Flock is based on Mozilla’s Firefox and has its own add-ons but some Firefox add-ons are also compatible. I was thrilled to find out that Fireshot works as well as my favorite little status bar calculator.

The browser integrates with Twitter, WordPress, Blogger, Gmail, and del.icio.us just to name a few apps. Digg and Facebook are also popular offerings. Since I’ve been delving into Diigo, I added its toolbar and away we go.

The “My World” tab reminds me of iGoogle. It has widgets and helps you organize your feeds, keep up with your friends’ activity, and post media etc. to your blog. I have to play with this one some more.  (Update:  I did play with it some more after posting last night and it isn’t nearly as versatile as iGoogle but still a neat feature.)

I see so many possibilities here and I’ve only played with it a little tonight. Can you tell I’m already in love?

Update:  Ok, some things that I would love to see added to Flock:

  1. Integrate My Space and Diigo into the Flock toolbar.  Can’t we all just get along?
  2. Make the “My World” page like iGoogle.  That would be too cool.
  3. More add-ons specifically for Flock.  We are warned on the extensions page that while some Firefox add-ons will work with Flock, they may slow the browser down.  So it would be nice to have add-ons that are definitely compatible.

Ok, those are just a few thoughts but I really love Flock as it is. 

Blogged with the Flock Browser

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Micro Interactions: Life in the Web 2.0 World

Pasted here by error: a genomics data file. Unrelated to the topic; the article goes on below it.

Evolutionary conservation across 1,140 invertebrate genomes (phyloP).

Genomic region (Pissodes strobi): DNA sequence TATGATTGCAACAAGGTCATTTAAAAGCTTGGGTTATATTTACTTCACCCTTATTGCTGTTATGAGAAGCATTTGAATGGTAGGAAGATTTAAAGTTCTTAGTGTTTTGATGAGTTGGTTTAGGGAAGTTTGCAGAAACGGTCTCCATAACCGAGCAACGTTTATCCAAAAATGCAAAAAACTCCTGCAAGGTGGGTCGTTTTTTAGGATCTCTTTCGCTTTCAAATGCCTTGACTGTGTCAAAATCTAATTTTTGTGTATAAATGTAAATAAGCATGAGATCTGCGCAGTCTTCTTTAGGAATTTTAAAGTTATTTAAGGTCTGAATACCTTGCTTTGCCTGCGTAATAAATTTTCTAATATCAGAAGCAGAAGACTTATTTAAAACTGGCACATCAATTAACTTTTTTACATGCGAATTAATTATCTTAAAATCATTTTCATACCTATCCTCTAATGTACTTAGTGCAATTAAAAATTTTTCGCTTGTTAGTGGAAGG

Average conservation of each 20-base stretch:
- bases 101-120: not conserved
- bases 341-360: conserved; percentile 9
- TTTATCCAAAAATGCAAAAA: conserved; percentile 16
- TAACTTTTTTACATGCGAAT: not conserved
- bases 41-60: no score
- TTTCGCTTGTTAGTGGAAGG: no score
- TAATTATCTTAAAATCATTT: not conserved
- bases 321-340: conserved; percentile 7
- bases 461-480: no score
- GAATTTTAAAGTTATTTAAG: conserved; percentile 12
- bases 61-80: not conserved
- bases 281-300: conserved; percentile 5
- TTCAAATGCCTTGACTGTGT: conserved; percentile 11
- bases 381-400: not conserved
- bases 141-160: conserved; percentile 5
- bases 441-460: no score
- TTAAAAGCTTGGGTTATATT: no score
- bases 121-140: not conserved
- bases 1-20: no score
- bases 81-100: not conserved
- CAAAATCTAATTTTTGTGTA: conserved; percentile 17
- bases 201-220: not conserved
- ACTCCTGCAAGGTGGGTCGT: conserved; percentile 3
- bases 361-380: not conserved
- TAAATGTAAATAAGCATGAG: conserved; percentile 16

(To view the slide show on Slideshare so you can see it full screen [the words are hard to read at such a small size and the Slideshare icon was not working for me in Firefox], click here.)

I like to subscribe to blogs that are outside the education world, especially if they present ideas that are fresh. This slideshow comes from David Armano at the Logic + Emotion blog. I not only enjoy his outlook but the graphics are a breath of fresh air as well.

After viewing the slideshow, I have to wonder why schools haven’t hopped on the Web 2.0 wave with their websites like the business world is beginning to do. While David’s slideshow targets the business community, his insights can certainly be applied to this generation of students as well.

I look at our own school’s website and it is pretty static. I introduced a school blog but it is separate from the school’s site. I really have a vision of our school’s website doing so much more. In my vision, I will refer to students, parents, and teachers (basically the entire community who would use the site as “stakeholders.” My vision:

  • It is a blog so stakeholders can comment on anything and everything on the site.
  • It has useful widgets that the stakeholders can choose and customize like an iGoogle page.
  • It has surveys and survey results right on the page.
  • Content is driven not only by the school but also by its stakeholders.
  • Students and teachers could have their own pages like Facebook or Myspace. (Of course, they would have to be some safety measures built in there too.)

Ok, maybe that’s not so revolutionary but I think it’s a start. We need to adapt to the changing world we’re in. I too often hear that students don’t really use our school’s website and I just have to think that perhaps it’s because it is so static. The information is mostly unidirectional: SCHOOL ===> STAKEHOLDERS. I would rather it be multi directional. I’m going to be thinking about this…